- An inclusion proof of the double leaf data segment descriptor within the data segment index.
The client possesses the following information: Commitment to their data () and size of their data ().
The aggregator inserts client’s data into the sector or deal, and also adds the data segment descriptor into data segment index.
Following that, the aggregator produces the data commitment and two inclusion proofs and provides them to the client:
- - a commitment to the data created by the aggregator
- - size of the aggregator’s data, corresponding to deal/sector size.
- - position of client’s data within the aggregator’s data
- - index of data segment descriptor within the data segment index
- - sub-tree proof, proving the inclusion of in at position
- - leaf inclusion proof, proving the inclusion of within at
The is a pre-agreed function mapping position within the data segment index to position within the sector.
Auxiliary information provided by the aggregator to the client are: ActorID of the SP which accepted the deal and the sector number.
To complete the verification of the proof, the client has to verify the two inclusion proofs as well as check that a given sector was on-boarded and was size :
- Verify that corresponds to on-chain data size
- Verify that was on-boarded in a sector.
Batched Merkle Tree inclusion proofs
Merkle Tree inclusion proofs are the primary way we use for proving that given data is where it claimed to be. This can change in the future but Merkle Tree proofs will stay around to be used for other purposes and cross-chain capabilities.
The size of Merkle inclusion proof for 2-ary tree generally is:
sizeOfNode*(depthOfTree+1) , for the purpose of data inclusion we work with nodes of 32 bytes and trees 30 layers deep, resulting in the proof size of 992 bytes.
With no batching scheme, the proof size scales linearly with the number of provided proofs, but there exists common data when proving into the same tree root. This can provide significant savings when proofs are created and provided for nearby portions of the tree. The proof size saving can reach 90% which is expected for the data segment index area.
The design was guided by the three requirements.
An inclusion proof of the data itself is the simplest way to achieve a verifiable deal aggregation. While this guarantees data inclusion within a sector, it does not provide any guarantees around the ability of the Storage Provider of finding that data.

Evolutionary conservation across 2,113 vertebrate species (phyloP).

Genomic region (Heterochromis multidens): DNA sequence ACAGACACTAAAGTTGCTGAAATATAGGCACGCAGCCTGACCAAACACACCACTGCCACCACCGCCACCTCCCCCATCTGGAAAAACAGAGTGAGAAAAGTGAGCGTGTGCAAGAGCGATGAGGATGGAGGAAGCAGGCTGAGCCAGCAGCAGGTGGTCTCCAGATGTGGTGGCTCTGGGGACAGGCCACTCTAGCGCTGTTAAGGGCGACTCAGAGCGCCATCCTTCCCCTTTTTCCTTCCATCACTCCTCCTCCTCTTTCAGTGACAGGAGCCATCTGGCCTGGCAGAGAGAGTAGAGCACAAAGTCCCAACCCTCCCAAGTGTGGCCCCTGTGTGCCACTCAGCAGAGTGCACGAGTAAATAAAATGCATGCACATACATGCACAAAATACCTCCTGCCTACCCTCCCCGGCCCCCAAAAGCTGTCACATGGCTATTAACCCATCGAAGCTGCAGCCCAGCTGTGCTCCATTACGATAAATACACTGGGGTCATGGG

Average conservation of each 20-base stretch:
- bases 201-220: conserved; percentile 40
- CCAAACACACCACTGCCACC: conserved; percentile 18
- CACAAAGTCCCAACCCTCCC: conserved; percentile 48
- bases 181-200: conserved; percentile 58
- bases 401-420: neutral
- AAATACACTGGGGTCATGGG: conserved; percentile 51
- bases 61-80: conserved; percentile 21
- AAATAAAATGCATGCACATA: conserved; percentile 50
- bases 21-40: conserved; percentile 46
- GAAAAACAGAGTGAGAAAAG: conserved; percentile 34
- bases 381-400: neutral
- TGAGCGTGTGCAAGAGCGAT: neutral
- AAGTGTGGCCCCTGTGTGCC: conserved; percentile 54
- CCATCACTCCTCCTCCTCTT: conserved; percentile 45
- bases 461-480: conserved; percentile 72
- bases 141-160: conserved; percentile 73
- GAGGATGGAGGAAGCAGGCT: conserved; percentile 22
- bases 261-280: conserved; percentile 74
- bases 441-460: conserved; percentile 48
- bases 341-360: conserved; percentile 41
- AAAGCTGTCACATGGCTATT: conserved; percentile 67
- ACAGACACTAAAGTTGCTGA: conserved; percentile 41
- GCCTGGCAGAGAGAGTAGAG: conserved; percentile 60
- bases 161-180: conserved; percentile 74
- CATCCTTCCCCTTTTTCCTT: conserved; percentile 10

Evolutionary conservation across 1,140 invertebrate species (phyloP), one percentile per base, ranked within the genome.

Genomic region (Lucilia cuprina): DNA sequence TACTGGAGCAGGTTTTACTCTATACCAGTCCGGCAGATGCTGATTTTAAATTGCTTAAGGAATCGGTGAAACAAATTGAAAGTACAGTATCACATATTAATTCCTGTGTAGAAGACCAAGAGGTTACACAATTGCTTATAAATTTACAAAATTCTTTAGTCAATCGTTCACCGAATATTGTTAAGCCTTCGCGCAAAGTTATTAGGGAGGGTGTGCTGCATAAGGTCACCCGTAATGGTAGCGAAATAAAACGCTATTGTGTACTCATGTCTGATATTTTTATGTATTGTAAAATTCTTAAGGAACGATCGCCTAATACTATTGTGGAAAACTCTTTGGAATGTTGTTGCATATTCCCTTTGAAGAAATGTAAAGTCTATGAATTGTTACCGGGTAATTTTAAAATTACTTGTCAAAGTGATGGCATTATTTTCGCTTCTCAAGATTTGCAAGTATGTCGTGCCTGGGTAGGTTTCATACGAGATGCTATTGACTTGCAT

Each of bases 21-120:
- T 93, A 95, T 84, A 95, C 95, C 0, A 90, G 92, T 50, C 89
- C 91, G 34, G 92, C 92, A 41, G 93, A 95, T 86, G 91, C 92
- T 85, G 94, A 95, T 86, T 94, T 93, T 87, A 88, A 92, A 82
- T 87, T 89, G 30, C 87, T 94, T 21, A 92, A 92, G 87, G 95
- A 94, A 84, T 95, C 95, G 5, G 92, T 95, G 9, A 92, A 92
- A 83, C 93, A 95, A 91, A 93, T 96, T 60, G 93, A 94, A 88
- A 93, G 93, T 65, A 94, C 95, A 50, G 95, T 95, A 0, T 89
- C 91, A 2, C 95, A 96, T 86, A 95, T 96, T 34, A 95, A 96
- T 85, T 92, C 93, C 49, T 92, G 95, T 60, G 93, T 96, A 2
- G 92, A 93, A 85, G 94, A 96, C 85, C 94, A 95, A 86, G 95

A possibly simpler than the proposed approach way to achieve the second requirement is a specially designed CAR structure and padding, rendering a user-provided CAR readable as part of a larger, deal- or sector-wide, CAR. This has a drawback of CAR structure being fragile and the discoverability of user’s data within that larger CAR is a function of all the previous data within it. This data could be adversarial in nature, making data from user CAR unretrievable.
This is what steers the design towards the proposed approach, data segment index provides the discoverability of user data within the container, and is specially designed to lend itself to producing proofs. There are still open questions in that design.
An entry in the data segment index could include a type descriptor of the data contained within the data segment. This would necessitate creation of registry of data segment types to allow Storage Providers to interpret the types within the index. An alternative to this approach is not to include a type descriptor and rely on type detection for identification. This is approach widely used within computing space, the only operating system relying on external type descriptor is Windows through extensions, and while extensions are used to choose which application should open a given file type, the applications frequently conduct their own type detection.
Another still uncertain choice is the checksum function for the data segment index entries. While the proposal currently mentions a cryptographic hash function, none of its cryptographic properties are used, a possible faster-to-compute checksum function or non-cryptographic hash function could be used as long they provide universality and uniformity. If such a checksum function were to be chosen, the computation cost within Filecoin’s WASM and FEVM runtimes should be evaluated and compared with hash functions available as syscalls and precompiles.